Key Spouse Program connects units and families

key-spouse
The Edwards community is made up of two distinct groups, those who work for the Air Force and the families of those who work for the Air Force.
Both have their own unique challenges and daily tasks. Then there are those volunteers who fall in between both worlds, Key Spouses.
The Air Force Key Spouse Program is an official Air Force unit family readiness program designed to enhance mission readiness and resiliency and establish a sense of community. Air Force requirements for the Key Spouse Program are found in AFI 36-3009.
“It’s the formal commander’s program that offers informal peer-to-peer family support,” said Maria Chapa, Airman and Family Readiness Center team lead.
The program is commander-directed to meet the needs of the individual unit. For instance, the 412th Security Forces Squadron has very different needs than the 31st Test and Evaluation Squadron.
The spouse’s may have a range of responsibilities depending on the needs of the unit they work for. Typically, they will maintain contact with families through phone calls, emails or newsletters. They encourage spouses to attend the Air Force 101 program, Heart Link and offer referrals for base and community resources as needed. This is true for spouses of both deployed members and those at home.
Essentially, the key spouse acts as a liaison connecting the families and units.
“Some new, younger spouses, if they’ve never been away from home, they have no clue what the Air Force is like,” said Chapa. “Key spouses are usually seasoned spouses who have been in the Air Force for a while so they can help them navigate some of that.”
A key spouse might also keep the families informed about what’s happening on the base. For instance, if an exercise is happening, the key spouse can alert families to expect longer duty hours that day. Or, if there’s a unit burger burn, they’ll invite the families to that.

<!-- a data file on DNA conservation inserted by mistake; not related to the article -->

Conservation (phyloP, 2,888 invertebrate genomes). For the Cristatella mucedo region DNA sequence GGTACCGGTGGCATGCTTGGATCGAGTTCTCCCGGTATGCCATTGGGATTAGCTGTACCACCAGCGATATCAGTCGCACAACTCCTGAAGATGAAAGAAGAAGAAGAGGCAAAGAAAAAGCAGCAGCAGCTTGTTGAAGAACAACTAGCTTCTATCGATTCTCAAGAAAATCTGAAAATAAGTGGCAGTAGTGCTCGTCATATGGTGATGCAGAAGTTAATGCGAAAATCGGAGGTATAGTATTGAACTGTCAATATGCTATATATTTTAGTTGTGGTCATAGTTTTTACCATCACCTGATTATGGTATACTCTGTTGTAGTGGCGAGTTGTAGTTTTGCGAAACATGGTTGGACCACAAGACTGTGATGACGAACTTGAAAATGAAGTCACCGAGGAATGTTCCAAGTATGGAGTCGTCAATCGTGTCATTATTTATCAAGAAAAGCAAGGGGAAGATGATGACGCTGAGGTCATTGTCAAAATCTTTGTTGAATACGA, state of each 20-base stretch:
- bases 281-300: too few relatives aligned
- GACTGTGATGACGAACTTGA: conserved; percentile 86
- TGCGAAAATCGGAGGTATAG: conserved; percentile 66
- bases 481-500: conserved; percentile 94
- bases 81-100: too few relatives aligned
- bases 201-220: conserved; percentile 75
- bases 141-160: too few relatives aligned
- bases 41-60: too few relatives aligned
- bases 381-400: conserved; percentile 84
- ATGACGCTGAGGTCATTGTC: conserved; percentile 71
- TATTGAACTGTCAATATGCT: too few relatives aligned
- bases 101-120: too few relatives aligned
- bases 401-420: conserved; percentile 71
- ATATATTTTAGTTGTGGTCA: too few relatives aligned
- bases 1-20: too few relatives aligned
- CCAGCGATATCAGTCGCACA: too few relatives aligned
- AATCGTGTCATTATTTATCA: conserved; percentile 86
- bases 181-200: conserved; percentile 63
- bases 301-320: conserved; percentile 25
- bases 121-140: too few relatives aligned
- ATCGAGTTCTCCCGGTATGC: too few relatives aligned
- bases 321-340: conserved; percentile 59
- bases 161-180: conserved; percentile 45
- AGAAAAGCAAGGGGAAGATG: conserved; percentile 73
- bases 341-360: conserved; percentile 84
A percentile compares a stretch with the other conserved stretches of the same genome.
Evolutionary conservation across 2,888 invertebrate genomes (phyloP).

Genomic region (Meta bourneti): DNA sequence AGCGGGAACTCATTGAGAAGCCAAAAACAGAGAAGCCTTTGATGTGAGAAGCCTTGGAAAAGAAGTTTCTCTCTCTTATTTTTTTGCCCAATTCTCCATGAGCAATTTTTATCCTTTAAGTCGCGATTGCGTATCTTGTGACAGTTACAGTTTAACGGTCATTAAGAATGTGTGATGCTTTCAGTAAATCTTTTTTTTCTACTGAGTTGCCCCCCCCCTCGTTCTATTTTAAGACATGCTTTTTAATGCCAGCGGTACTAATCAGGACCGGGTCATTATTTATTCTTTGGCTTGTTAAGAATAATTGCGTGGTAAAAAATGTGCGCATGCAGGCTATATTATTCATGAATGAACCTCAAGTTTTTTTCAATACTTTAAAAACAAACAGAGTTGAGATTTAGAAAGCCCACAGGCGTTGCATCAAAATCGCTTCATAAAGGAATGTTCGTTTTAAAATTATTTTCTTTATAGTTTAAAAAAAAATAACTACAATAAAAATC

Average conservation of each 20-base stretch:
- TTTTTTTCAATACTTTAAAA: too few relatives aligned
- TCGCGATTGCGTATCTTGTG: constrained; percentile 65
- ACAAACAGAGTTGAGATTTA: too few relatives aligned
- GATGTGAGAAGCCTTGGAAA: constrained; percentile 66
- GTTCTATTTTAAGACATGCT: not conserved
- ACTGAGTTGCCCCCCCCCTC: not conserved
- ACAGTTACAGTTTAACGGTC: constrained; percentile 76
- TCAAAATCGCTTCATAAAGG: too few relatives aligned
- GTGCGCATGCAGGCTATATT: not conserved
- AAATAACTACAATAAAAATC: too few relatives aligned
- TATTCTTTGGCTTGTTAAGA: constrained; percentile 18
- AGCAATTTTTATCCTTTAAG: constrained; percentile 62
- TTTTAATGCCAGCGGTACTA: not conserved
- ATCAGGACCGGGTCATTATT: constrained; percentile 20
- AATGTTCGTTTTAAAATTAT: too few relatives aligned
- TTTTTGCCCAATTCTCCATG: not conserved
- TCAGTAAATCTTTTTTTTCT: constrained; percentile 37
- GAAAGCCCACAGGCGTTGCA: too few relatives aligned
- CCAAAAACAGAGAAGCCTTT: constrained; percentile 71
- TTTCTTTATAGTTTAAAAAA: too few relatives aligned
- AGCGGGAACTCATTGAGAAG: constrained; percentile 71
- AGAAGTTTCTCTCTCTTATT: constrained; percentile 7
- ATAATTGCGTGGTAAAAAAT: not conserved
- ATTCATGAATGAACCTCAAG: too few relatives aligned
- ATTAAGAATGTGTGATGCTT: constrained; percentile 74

“What if their husband who typically goes home for lunch isn’t going home? Or they have one car and they have to drop him off before they go to work. Now they can plan,” she said.
The program is a resource for all members of Edwards, both active duty and civilian. While not all services are available to spouses of civilian workers, many resources are. The key spouse can also connect them with the unit’s social events.
“Some of them don’t know they can attend these family events too. They want to be part of this Air Force family; when the squadron has a burger burn they get to find out about it, a spouse coffee they get to find out about it.”
Chapa estimated that there are currently around 44 key spouses at Edwards. The newest spouses were welcomed Nov. 10 at the annual orientation training.
According to Chapa, commanders can appoint any volunteer than meets their qualifications. Key spouses, in spite of their name, can be any military member, DOD civilian, spouse or even a service member’s mother. Once appointed, they will be paired with a mentor to help them learn the job.
Each key spouse is required to complete annual training for suicide awareness, sexual assault and response and resiliency. Attendance is also highly encouraged at the four continuing education trainings offered during the year.
New Key Spouse Program Orientation will be offered:

Feb. 23,  2016
May 17, 2016
Aug. 16, 2016

Quarterly Key Spouse Continuing Education Training will be offered:

Jan. 19, 2016:  Disaster Preparedness with American Red Cross
April 6, 2016: TBD
July 19, 2016: Suicide Awareness/Sexual Assault Response (annual requirement)

For more information about the Air Force Key Spouse program, call the Airman and Family Readiness Center at 661-277-0723 or email maria.chapa.1@us.af.mil.

More Stories From This Author